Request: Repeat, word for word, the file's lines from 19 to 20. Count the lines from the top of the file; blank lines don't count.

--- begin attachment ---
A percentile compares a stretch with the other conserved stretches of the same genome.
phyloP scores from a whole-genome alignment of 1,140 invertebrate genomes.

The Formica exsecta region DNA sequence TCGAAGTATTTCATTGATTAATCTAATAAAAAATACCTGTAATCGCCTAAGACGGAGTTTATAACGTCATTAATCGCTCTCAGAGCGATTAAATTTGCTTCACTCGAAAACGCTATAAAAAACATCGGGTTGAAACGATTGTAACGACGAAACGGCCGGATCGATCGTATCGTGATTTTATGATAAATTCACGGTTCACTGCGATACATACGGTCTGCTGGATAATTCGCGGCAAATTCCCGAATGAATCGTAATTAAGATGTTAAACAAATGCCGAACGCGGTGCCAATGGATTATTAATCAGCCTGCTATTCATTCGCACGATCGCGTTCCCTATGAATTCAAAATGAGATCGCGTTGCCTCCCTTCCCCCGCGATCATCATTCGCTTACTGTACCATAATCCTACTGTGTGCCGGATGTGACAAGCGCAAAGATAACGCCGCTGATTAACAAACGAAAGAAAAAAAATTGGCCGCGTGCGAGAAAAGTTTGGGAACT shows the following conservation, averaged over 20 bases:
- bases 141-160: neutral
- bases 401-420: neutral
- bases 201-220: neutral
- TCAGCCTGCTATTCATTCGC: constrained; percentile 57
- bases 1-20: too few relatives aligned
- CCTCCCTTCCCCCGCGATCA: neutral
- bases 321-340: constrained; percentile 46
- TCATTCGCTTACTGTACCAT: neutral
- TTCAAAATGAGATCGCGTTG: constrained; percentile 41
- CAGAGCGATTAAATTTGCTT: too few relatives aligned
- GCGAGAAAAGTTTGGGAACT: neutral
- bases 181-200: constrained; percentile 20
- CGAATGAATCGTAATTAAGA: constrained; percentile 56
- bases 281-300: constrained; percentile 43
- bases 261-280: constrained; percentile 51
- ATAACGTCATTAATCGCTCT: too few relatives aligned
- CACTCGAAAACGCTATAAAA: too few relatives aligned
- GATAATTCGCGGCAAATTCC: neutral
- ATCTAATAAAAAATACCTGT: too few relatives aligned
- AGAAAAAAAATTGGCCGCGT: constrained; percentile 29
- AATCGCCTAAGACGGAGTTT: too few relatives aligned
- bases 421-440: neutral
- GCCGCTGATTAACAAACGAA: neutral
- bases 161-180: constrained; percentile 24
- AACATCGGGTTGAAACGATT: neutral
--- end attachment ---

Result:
- ATAACGTCATTAATCGCTCT: too few relatives aligned
- CACTCGAAAACGCTATAAAA: too few relatives aligned